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Journal of Veterinary Medicine
Volume 2013 (2013), Article ID 949638, 9 pages
Research Article

Epidemiological Overview of African Swine Fever in Uganda (2001–2012)

1College of Veterinary Medicine, Animal Resources and Biosecurity, Makerere University, P.O. Box 7062, Kampala, Uganda
2National Agricultural Research Organization, National Livestock Resources Research Institute, P.O. Box 96, Tororo, Uganda
3Ministry of Agriculture, Animal Industry and Fisheries, National Animal Disease Diagnostics and Epidemiology Centre, P.O. Box 513, Entebbe, Uganda
4African Union-Inter African Bureau for Animal Resources, P.O. Box 30786, Nairobi, Kenya

Received 19 April 2013; Revised 4 July 2013; Accepted 9 July 2013

Academic Editor: Masanori Tohno

Copyright © 2013 David Kalenzi Atuhaire et al. This is an open access article distributed under the Creative Commons Attribution License, which permits unrestricted use, distribution, and reproduction in any medium, provided the original work is properly cited.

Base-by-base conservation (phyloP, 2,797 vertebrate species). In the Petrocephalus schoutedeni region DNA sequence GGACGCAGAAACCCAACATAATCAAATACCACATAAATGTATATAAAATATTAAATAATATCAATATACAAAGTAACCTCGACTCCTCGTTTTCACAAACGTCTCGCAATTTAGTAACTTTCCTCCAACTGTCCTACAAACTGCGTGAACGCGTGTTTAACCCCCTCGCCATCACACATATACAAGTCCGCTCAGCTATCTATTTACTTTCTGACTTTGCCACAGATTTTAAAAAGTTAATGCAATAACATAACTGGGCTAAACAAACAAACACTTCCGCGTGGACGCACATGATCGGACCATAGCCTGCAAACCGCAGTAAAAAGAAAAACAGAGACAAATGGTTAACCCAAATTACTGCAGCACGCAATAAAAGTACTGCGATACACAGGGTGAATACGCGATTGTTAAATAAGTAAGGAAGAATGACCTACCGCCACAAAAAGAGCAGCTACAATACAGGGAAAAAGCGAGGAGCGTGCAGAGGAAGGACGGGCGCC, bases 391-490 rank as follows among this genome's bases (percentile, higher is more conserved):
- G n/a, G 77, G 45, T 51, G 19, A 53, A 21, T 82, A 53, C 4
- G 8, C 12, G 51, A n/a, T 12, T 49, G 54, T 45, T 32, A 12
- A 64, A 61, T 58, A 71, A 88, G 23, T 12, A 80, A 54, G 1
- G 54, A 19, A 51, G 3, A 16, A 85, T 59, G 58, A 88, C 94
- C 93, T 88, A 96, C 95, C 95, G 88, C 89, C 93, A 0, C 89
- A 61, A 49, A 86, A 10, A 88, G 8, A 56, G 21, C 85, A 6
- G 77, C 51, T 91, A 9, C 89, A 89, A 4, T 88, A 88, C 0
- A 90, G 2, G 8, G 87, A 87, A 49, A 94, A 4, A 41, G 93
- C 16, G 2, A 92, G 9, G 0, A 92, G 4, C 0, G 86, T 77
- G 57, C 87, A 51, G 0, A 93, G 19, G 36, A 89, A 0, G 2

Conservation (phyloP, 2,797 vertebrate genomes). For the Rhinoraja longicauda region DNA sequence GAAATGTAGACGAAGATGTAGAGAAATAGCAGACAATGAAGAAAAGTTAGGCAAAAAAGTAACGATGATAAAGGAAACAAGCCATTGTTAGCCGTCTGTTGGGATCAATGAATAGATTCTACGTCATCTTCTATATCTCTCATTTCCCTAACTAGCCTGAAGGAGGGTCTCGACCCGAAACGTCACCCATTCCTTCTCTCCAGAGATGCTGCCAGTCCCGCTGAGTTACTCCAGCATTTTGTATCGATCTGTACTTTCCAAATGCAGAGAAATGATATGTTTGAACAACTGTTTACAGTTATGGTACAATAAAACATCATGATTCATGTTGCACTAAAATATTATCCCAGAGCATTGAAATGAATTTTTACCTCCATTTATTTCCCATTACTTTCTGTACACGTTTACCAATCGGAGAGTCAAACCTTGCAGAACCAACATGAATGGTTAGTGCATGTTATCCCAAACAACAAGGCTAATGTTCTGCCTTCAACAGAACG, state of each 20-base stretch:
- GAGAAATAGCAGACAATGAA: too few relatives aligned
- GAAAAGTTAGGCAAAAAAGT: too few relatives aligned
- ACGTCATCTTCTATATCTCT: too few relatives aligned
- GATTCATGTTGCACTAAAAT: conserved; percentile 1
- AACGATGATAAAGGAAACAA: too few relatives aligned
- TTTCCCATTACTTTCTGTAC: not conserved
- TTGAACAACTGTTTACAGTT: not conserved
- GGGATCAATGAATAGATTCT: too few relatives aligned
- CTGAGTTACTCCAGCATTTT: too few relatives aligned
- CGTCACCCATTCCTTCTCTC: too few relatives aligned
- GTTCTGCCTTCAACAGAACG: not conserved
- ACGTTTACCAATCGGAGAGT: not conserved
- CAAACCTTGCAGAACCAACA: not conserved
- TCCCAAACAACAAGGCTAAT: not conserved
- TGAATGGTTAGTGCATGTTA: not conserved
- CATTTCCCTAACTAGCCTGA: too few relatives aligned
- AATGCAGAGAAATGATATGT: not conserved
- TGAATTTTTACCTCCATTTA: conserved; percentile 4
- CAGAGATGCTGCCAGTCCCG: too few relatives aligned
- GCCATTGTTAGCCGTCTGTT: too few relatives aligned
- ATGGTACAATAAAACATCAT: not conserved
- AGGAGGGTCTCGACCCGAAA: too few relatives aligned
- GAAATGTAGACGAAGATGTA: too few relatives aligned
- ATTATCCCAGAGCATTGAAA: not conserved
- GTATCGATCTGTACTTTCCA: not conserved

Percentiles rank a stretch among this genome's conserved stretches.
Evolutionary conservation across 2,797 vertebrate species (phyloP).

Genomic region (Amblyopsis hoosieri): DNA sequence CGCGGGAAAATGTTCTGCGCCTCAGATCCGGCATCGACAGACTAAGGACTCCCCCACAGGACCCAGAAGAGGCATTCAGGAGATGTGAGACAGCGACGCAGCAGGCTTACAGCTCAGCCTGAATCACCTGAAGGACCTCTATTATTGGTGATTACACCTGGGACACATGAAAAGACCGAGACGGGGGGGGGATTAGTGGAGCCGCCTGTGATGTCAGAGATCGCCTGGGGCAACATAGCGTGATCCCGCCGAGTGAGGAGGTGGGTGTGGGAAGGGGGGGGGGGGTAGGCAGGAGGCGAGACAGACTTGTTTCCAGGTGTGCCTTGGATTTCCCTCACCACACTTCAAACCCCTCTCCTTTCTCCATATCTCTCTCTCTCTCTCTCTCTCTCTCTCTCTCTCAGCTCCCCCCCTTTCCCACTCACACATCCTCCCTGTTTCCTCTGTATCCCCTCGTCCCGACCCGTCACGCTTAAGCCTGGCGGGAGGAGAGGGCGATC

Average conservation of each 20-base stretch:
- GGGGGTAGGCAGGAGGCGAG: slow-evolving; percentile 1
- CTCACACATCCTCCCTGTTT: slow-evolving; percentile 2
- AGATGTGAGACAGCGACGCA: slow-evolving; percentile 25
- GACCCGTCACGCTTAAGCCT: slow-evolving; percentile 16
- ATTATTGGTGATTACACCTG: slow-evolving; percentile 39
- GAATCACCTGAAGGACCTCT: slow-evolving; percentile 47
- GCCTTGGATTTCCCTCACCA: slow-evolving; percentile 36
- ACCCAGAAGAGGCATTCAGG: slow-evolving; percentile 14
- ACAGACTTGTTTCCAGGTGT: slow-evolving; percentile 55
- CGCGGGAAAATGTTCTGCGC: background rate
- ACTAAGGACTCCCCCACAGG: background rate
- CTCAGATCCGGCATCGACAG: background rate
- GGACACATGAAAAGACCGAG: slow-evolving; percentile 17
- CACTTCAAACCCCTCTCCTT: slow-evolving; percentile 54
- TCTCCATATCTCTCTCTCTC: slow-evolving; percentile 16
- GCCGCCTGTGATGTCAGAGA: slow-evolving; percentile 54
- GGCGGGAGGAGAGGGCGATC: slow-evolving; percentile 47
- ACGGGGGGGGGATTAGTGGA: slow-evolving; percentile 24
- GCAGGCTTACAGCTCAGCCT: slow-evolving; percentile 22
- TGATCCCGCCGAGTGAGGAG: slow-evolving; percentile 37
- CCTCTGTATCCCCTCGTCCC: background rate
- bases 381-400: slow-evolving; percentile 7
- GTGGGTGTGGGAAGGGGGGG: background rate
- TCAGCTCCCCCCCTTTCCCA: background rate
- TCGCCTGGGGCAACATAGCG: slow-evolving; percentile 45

African swine fever (ASF) is a contagious viral disease, which can cause up to 100% mortality among domestic pigs. In Uganda there is paucity of information on the epidemiology of the disease, hence a study was carried out to elucidate the patterns of ASF outbreaks. Spatial and temporal analyses were performed with data collected monthly by the district veterinary officers (DVOs) and sent to the central administration at MAAIF from 2001 to 2012. Additionally, risk factors and the associated characteristics related to the disease were assessed based on semistructured questionnaires sent to the DVOs. A total of 388 ASF outbreaks were reported in 59 districts. Of these outbreaks, 201 (51.8%) were reported in districts adjacent to the national parks while 80 (20.6%) were adjacent to international borders. The number of reported ASF outbreaks changed over time and by geographical regions; however, no outbreak was reported in the North-Eastern region. ASF was ranked as second most important disease of pigs, and it occurred mostly during the dry season ( ). Pig movements due to trade (OR 15.5, CI 4.9–49.1) and restocking (OR 6.6, CI 2.5–17.3) were the major risk factors. ASF control strategies should focus on limiting pig movements in Uganda.